James Kerr in his book about the All-Blacks “Legacy” allays that former All-Black out half Andrew Mehrtens likens it to “striking the balance between being lucid and being motivated. There comes a point where you become too hyped up and you lose your lucidity and ability to read a situation and make a good decision.”
For example, with only minutes remaining in a match where your team are expected to win, your team are in an attacking position on the pitch in possession of the ball but losing by two points. Your thought process might be, “crap, we have to win this game, we are in trouble here”, as opposed to a strategic rational thought oriented response. This type of thought can keep you calm, allow you to see the big picture and make optimal decisions to help the team create a score to win.
Additionally, in such a contact sport, the best players and teams play on the edge of the rules. However, numerous athletes struggle to stay on the right side of that edge in intense pressure situations. Their “controlled aggression” is no longer controlled - often due to frustration and their minds being flustered. Such frustration can come about due to many reasons – mistakes in own performance, unmet expectation, a bad pass, a missed putt, a dropped ball, a poor refereeing decision, concession of a soft score, a missed opportunity or previous negative relations with said opposition. When this happens, athlete’s often overcook their aggression levels (H.O.T.), lose their thought clarity resulting in erratic performance or behaviour leaving them open to ill-discipline that may have further implications for the team or performance.
As such, the All-Black’s sought to implement a programme to develop optimal thought processes for the 2011 World Cup. Team psychologist Enoka suggests that many teams use psychological support on an ad hoc basis – a one off visit from a sport psychologist or inspirational motivational speaker, a day away but rarely something continuous and progressive.
Few focus on long term improvement. Enoka told Real Estate Business Magazine that it is crazy the way some people think, “because if you want to build up strength, you go to the gym three times a week and work on your core strength. It just seems that if you want to develop your ability to concentrate and focus and be flexible in what you do from a mental perspective, wouldn’t you apply the same approach?”
Prior to the 2011 world cup, Enoka, with Gazing Performance built layers of pressure allowing the player’s minds to adapt and acclimatize to the pressure. Accordingly, All-Black brains adjusted and developed clarity with regard to accuracy, automaticity of execution and situational awareness in a similar way to which a Math’s teacher might build layered schema in his students. Never too much too soon, but a strategic layered approach. When they were finished, players felt in control of their minds and were ready to execute their skills with appropriate tactical awareness.
Mental strategies were put in place to firstly calm the mind. Richie McCaw in his book describes the work Gazing Performance did with helping them to maintain such calm. Like meditation, he described how he got them to reconnect during breaks in play at opportune times. “Breathing slowly and deliberately…..shift your attention to something external – the ground, or your feet or the ball at hand or the grandstand………use deep breaths and key words to get out of your own head, get yourself ‘back in the present’, regain your situational awareness”. These techniques help the body and mind to centre, relax and maintain appropriate thought activation.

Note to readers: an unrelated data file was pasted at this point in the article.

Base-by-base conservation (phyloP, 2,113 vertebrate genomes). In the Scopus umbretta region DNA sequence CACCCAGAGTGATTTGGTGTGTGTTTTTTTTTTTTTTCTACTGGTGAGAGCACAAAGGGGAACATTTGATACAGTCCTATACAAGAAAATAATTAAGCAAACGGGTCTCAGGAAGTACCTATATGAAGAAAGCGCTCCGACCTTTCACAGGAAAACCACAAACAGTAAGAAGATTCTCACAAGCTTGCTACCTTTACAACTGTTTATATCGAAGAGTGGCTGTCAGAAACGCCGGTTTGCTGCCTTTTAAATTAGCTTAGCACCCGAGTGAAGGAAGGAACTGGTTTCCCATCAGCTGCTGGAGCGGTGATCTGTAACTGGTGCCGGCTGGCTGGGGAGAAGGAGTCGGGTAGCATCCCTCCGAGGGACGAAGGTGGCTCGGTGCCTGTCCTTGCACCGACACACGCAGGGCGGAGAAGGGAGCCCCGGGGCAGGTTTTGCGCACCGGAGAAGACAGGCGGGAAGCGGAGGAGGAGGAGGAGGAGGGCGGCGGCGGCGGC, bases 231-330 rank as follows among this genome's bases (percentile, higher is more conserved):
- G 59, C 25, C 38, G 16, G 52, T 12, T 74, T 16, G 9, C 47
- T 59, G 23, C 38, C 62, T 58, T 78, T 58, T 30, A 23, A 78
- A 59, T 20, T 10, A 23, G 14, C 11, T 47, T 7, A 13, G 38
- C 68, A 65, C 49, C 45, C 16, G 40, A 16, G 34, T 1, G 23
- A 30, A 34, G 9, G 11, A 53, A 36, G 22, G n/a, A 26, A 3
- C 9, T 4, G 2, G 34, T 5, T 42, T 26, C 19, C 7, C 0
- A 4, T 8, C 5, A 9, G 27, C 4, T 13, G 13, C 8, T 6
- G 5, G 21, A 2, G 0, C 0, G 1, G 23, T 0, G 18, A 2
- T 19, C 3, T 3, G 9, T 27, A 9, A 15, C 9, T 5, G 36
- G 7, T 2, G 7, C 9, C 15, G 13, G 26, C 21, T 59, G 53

Other mental strategies or what sport psychologists might call “attentional focus cues” or “triggers” were implemented by Enoka and Gazing Performance also. These cues gave players a map of what they should be doing generally in different scenarios. It would work in a similar way to what Neuro Linguistic Programming might do for adult behaviour.
It enabled players to navigate their way through a game while enabling activation of appropriate thought processes and clarity of mind and purpose. While we don’t fully know the actual cues implemented for 2011, Anton Oliver – an All Black at the world cup in 2007 gives some insight into what may have been involved in James Kerr’ book “Legacy“. Remembering the “cues” from 2007, he said “I can still remember them……….TQB, top quality ball. OTG, over the gainline. KBA, keep ball alive. LQB, lightening quick ball. You get those four things going, we’re fine………that gave us the template to figure out the game”.
In the 2011 Rugby World Cup Final with the All-Blacks in the lead at 8-7 against the same opposition as 2007 (France), the All-Blacks now had the tools to win. The book “Legacy” describes how “Richie McCaw breathes, holds his wrist, stamps his feet – reconnecting with himself, returning to the moment. Brad Thorne throws water over himself cooling his thoughts. Kieran Read stares out to the far distant edge of the stadium, regaining perspective” all maintaining appropriate clarity as the clock counts down slowly. They are in control of their own minds. The whistle goes. They are finally champions.
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Keith Begley is a member of BASES and an accredited performance psychologist with the Irish Institute of Sport.
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Performance psychologist - accredited with Irish Institute of Sport